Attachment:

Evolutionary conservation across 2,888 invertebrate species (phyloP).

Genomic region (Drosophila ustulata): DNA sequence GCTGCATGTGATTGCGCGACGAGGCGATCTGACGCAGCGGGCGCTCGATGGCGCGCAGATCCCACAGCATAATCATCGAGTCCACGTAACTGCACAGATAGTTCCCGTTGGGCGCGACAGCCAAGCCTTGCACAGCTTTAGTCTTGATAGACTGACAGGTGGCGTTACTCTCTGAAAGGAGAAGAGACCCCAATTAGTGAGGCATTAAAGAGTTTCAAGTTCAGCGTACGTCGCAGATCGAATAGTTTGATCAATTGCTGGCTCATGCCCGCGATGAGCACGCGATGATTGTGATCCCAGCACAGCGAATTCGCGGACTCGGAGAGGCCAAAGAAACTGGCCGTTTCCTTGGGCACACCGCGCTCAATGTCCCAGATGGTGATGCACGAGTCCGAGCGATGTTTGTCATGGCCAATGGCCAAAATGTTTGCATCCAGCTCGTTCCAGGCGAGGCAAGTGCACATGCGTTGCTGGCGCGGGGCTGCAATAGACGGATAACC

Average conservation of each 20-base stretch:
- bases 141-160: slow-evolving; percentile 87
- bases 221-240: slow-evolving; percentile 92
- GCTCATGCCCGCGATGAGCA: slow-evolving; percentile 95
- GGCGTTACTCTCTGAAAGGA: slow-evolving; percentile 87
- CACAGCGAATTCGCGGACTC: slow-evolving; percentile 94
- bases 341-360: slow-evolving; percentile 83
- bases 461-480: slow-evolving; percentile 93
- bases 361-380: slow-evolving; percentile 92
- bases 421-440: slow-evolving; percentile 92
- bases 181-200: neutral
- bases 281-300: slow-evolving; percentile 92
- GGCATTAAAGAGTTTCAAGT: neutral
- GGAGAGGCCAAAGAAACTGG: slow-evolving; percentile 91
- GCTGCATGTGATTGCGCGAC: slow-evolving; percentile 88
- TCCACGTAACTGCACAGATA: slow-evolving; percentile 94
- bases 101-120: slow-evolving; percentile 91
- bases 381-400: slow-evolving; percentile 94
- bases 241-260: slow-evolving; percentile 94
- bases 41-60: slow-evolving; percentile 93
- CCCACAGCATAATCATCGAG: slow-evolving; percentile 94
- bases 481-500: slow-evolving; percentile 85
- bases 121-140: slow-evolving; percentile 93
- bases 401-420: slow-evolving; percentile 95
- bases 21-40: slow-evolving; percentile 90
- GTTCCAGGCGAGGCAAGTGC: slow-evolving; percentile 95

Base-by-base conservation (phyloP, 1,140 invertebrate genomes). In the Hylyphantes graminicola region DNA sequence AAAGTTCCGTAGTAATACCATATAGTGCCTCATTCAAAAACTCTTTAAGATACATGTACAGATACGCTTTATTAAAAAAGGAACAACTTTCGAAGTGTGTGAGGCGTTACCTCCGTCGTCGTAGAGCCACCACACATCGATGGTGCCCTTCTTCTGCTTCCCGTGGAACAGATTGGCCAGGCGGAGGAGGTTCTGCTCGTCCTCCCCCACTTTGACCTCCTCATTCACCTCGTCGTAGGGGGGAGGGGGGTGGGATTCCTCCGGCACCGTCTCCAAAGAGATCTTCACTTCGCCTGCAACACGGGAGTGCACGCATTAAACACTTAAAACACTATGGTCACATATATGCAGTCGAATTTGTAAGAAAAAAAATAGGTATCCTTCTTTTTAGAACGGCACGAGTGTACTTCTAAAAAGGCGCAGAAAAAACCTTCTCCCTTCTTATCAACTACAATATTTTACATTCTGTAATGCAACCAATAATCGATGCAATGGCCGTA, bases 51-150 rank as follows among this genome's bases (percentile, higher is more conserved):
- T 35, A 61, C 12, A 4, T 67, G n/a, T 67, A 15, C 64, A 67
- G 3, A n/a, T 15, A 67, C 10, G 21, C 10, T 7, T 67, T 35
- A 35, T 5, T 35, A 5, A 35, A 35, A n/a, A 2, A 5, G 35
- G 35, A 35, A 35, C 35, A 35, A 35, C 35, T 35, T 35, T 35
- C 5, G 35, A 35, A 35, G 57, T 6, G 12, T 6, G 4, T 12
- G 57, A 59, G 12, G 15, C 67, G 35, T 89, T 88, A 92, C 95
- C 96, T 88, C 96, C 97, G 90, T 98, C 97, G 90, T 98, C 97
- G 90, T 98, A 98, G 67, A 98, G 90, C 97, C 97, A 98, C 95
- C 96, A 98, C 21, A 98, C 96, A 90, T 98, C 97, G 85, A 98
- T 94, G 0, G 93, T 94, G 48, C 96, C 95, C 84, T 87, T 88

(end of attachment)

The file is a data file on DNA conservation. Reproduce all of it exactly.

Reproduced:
Evolutionary conservation across 2,888 invertebrate species (phyloP).

Genomic region (Drosophila ustulata): DNA sequence GCTGCATGTGATTGCGCGACGAGGCGATCTGACGCAGCGGGCGCTCGATGGCGCGCAGATCCCACAGCATAATCATCGAGTCCACGTAACTGCACAGATAGTTCCCGTTGGGCGCGACAGCCAAGCCTTGCACAGCTTTAGTCTTGATAGACTGACAGGTGGCGTTACTCTCTGAAAGGAGAAGAGACCCCAATTAGTGAGGCATTAAAGAGTTTCAAGTTCAGCGTACGTCGCAGATCGAATAGTTTGATCAATTGCTGGCTCATGCCCGCGATGAGCACGCGATGATTGTGATCCCAGCACAGCGAATTCGCGGACTCGGAGAGGCCAAAGAAACTGGCCGTTTCCTTGGGCACACCGCGCTCAATGTCCCAGATGGTGATGCACGAGTCCGAGCGATGTTTGTCATGGCCAATGGCCAAAATGTTTGCATCCAGCTCGTTCCAGGCGAGGCAAGTGCACATGCGTTGCTGGCGCGGGGCTGCAATAGACGGATAACC

Average conservation of each 20-base stretch:
- bases 141-160: slow-evolving; percentile 87
- bases 221-240: slow-evolving; percentile 92
- GCTCATGCCCGCGATGAGCA: slow-evolving; percentile 95
- GGCGTTACTCTCTGAAAGGA: slow-evolving; percentile 87
- CACAGCGAATTCGCGGACTC: slow-evolving; percentile 94
- bases 341-360: slow-evolving; percentile 83
- bases 461-480: slow-evolving; percentile 93
- bases 361-380: slow-evolving; percentile 92
- bases 421-440: slow-evolving; percentile 92
- bases 181-200: neutral
- bases 281-300: slow-evolving; percentile 92
- GGCATTAAAGAGTTTCAAGT: neutral
- GGAGAGGCCAAAGAAACTGG: slow-evolving; percentile 91
- GCTGCATGTGATTGCGCGAC: slow-evolving; percentile 88
- TCCACGTAACTGCACAGATA: slow-evolving; percentile 94
- bases 101-120: slow-evolving; percentile 91
- bases 381-400: slow-evolving; percentile 94
- bases 241-260: slow-evolving; percentile 94
- bases 41-60: slow-evolving; percentile 93
- CCCACAGCATAATCATCGAG: slow-evolving; percentile 94
- bases 481-500: slow-evolving; percentile 85
- bases 121-140: slow-evolving; percentile 93
- bases 401-420: slow-evolving; percentile 95
- bases 21-40: slow-evolving; percentile 90
- GTTCCAGGCGAGGCAAGTGC: slow-evolving; percentile 95

Base-by-base conservation (phyloP, 1,140 invertebrate genomes). In the Hylyphantes graminicola region DNA sequence AAAGTTCCGTAGTAATACCATATAGTGCCTCATTCAAAAACTCTTTAAGATACATGTACAGATACGCTTTATTAAAAAAGGAACAACTTTCGAAGTGTGTGAGGCGTTACCTCCGTCGTCGTAGAGCCACCACACATCGATGGTGCCCTTCTTCTGCTTCCCGTGGAACAGATTGGCCAGGCGGAGGAGGTTCTGCTCGTCCTCCCCCACTTTGACCTCCTCATTCACCTCGTCGTAGGGGGGAGGGGGGTGGGATTCCTCCGGCACCGTCTCCAAAGAGATCTTCACTTCGCCTGCAACACGGGAGTGCACGCATTAAACACTTAAAACACTATGGTCACATATATGCAGTCGAATTTGTAAGAAAAAAAATAGGTATCCTTCTTTTTAGAACGGCACGAGTGTACTTCTAAAAAGGCGCAGAAAAAACCTTCTCCCTTCTTATCAACTACAATATTTTACATTCTGTAATGCAACCAATAATCGATGCAATGGCCGTA, bases 51-150 rank as follows among this genome's bases (percentile, higher is more conserved):
- T 35, A 61, C 12, A 4, T 67, G n/a, T 67, A 15, C 64, A 67
- G 3, A n/a, T 15, A 67, C 10, G 21, C 10, T 7, T 67, T 35
- A 35, T 5, T 35, A 5, A 35, A 35, A n/a, A 2, A 5, G 35
- G 35, A 35, A 35, C 35, A 35, A 35, C 35, T 35, T 35, T 35
- C 5, G 35, A 35, A 35, G 57, T 6, G 12, T 6, G 4, T 12
- G 57, A 59, G 12, G 15, C 67, G 35, T 89, T 88, A 92, C 95
- C 96, T 88, C 96, C 97, G 90, T 98, C 97, G 90, T 98, C 97
- G 90, T 98, A 98, G 67, A 98, G 90, C 97, C 97, A 98, C 95
- C 96, A 98, C 21, A 98, C 96, A 90, T 98, C 97, G 85, A 98
- T 94, G 0, G 93, T 94, G 48, C 96, C 95, C 84, T 87, T 88